So are you living true to type as we say, or are you falsifying type which is something that Dr. Jung talked about a bit. I find that extremely valuable when you are doing career development work with someone, it’s normally because they are feeling a bit—I’m doing well, I’m making a lot of money, something doesn’t feel quite right and they are really searching for some answers. I would say probably over 90 percent of the people that I profiled when I was still in a large corporate environment that all came for career development counseling, were all falsifying type and that is why they were confused.

Dr. Relly Nadler: So falsifying type—you said Carl Jung came up with that—what does that mean? Does that mean not using their strengths?

Jan Newcomb: What they do is that they develop competencies in areas that are not their natural strength. There’s nothing wrong with that but when you do it to the point where you are leading with a thinking style that isn’t your natural style, it puts a lot of stress on your physiology. As you get older it definitely wears you down and we believe it can create disease.

Dr. Relly Nadler: Tell us a little bit more about how the BTSA evolved and then some of the strengths because it looks like it’s all about where you are in your brain.

Jan Newcomb: Right. How your brain processes information.  Carl Jung really is probably the most well-known person that came up with some of these theories. As I understand it, Dr. Bezinger’s mother worked with Jung or someone worked with Jung, I’m not sure the exact relationship there, but the bottom line is that Dr. Bezinger believed in what Dr. Jung said but she also realized that people in the business community and other places were looking for hard data to prove what people say is true. She set out, and I can’t really tell you all of the details of what she did, but she basically did a lot of investigation and related a lot of the current neurophysiology information regarding the brain and she has come up with a way to measure through her questionnaire how your brain actually processes information. In explaining the four different thinking styles it is related to Jung. So, the frontal right, which is what you and I both are, that corresponds to Jung’s intuition function and those people excel at pattern analysis and inventing. Now if you are extroverted you are likely to be an entrepreneur or a marketing person or something that is obviously more talkative. Whereas, if you are an introverted frontal right you would be someone like Dr. Benzinger who is a scientist and who does a lot of her pattern analysis internally.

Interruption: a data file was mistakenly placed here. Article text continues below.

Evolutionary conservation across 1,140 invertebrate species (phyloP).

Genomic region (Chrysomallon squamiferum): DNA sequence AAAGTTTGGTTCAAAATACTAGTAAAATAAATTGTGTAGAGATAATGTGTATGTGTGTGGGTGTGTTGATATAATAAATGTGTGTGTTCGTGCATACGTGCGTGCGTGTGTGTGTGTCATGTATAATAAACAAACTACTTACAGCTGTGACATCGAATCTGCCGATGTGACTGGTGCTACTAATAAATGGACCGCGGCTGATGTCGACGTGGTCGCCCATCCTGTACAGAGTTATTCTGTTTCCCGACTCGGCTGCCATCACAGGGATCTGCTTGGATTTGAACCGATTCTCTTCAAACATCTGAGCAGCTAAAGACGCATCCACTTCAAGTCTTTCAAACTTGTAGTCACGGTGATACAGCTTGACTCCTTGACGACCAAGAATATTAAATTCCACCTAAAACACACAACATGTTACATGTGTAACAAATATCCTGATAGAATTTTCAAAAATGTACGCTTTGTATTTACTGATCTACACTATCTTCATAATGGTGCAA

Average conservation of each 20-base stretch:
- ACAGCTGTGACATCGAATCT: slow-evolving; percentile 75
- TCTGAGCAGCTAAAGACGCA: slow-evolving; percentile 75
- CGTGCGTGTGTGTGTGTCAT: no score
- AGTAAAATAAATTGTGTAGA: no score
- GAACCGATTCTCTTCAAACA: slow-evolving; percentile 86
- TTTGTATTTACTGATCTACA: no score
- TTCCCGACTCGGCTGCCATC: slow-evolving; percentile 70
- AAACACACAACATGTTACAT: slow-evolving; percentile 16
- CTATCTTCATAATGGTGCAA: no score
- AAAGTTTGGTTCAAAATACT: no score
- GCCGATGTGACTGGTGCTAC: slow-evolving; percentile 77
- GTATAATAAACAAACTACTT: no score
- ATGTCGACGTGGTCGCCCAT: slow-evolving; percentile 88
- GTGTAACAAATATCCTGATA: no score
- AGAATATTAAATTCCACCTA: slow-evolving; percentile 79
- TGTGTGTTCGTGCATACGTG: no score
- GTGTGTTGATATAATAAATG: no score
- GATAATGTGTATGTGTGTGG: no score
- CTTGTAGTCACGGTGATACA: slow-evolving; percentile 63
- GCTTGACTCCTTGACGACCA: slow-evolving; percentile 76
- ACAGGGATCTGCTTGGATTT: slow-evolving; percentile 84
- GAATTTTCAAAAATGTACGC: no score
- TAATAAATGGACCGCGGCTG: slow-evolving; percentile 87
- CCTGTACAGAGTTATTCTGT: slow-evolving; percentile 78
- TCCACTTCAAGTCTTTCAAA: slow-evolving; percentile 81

A frontal left—you see an awful lot of frontal lefts that are living true to type and are attorneys, they are doctors, operational managers, military leaders; they excel at logical analysis and decision making, they are very task oriented. They are very, very black and white and fact oriented. Their emotional connection is not apparent. In other words, they would not be the people that would be considered to be strong in terms of the emotional intelligence. They aren’t emotional, they just don’t express the same way as the more right brain people.